Have you ever enjoyed a glass of sweet Lambrusco wine? This flavorful wine comes from the northern Italian region of Emilia-Romagna, one of Europe's most luxurious areas. The cuisine and wines of this land, developed over centuries, have a worldwide reputation. Geographically, Emilia-Romagna consists of two distinct regions, to the west and east of the regional capital of Bologna.
Emilia is named for the Via Aemilia, a road built by the ancient Romans that connected Bologna to the cities of Modena, Reggio Emilia and Parma to its northwest. The ancient Romans also lent their name to the eastern portion of the province, which stretches to the Adriatic Sea and includes Ravenna, once the capital of the Western Roman Empire.
Emilia-Romagna lies to the south of the Po River, and the fertile Po valley is the source of the region's agricultural wealth and high standard of living. Bologna is considered Italy's center of gastronomy, and a variety of distinctive wines are cultivated in the area to match the specific flavors of local products such as ragù.alla bolognese (bolognese sauce) and balsamic vinegar of Modena. The dry wines of Romagna, like Sangiovese and Albana, are not very well known among casual wine drinkers, but the signature beverage of Emilia -- Lambrusco -- was popularized by the Riunite brand and became one of the most popular American imports during the 1970s. Yet so much of a good thing isn't always such a good thing. The popularity of an inexpensive, cloyingly sweet Lambrusco has obscured the high quality and individuality of the different strains of the Lambrusco grape. More recently, artisanal Lambrusco has begun to get its share of recognition.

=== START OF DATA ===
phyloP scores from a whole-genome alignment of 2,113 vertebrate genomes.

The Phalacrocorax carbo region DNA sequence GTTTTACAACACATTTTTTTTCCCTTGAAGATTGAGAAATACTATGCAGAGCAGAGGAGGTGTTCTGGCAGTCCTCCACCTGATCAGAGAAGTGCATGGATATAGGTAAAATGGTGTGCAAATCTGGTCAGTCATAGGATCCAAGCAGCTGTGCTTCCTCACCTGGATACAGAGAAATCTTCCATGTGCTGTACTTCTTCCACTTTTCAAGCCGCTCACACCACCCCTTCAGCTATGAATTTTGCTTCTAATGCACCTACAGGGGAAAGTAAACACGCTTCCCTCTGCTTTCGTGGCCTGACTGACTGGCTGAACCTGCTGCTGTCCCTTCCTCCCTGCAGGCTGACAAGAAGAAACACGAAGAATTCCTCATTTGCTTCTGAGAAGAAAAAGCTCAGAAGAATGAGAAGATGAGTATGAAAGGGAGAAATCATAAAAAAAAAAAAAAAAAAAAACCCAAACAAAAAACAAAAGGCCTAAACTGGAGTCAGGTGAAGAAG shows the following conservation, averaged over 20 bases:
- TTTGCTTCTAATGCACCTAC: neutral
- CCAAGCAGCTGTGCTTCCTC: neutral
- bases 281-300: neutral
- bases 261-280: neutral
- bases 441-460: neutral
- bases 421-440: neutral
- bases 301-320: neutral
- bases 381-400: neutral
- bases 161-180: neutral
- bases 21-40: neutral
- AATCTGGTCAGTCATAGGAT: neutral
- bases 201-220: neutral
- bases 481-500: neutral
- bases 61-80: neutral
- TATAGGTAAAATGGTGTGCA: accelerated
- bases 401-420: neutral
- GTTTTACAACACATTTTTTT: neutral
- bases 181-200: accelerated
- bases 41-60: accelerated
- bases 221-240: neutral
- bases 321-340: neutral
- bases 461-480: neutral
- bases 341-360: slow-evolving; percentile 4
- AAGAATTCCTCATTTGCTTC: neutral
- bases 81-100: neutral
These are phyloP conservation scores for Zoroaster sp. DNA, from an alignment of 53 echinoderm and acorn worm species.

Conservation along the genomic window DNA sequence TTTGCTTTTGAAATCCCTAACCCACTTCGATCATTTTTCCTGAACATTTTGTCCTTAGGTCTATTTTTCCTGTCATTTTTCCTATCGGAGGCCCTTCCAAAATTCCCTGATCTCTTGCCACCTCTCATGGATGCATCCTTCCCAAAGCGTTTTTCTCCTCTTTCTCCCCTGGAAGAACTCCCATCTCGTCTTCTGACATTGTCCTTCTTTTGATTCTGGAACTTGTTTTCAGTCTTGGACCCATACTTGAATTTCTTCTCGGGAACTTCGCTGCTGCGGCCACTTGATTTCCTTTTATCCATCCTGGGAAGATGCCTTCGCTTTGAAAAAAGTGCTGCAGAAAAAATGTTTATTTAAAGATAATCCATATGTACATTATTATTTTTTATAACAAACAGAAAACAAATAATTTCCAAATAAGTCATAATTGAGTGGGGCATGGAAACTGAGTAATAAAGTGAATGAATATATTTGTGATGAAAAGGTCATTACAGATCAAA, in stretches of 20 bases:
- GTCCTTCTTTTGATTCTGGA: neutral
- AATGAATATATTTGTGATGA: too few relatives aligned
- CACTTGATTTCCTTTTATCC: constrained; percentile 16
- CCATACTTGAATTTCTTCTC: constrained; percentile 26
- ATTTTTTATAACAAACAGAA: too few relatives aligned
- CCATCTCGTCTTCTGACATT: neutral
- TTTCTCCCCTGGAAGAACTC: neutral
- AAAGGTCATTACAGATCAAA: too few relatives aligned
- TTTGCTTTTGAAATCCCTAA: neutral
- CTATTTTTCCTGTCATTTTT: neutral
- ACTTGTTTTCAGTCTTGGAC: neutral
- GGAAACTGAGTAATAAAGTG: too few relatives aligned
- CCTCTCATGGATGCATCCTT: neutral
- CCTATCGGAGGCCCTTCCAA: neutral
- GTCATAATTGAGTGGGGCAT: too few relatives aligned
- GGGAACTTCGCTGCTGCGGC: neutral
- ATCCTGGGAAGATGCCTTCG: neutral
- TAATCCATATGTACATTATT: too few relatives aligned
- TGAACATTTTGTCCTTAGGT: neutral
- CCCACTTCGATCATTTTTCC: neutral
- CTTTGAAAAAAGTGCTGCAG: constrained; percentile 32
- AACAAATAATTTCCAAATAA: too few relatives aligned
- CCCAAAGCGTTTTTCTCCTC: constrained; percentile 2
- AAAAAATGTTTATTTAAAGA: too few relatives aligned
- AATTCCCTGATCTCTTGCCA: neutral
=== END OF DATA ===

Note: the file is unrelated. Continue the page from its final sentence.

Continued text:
Let's take a light and frothy tour through the fascinating history of Emilia-Romagna and its viticulture. We'll learn how Italians grow wine grapes and administer the business of wine, and we'll also investigate the delightful diversity of the Emilia-Romagna terroir. Grab a carafe and andiamo!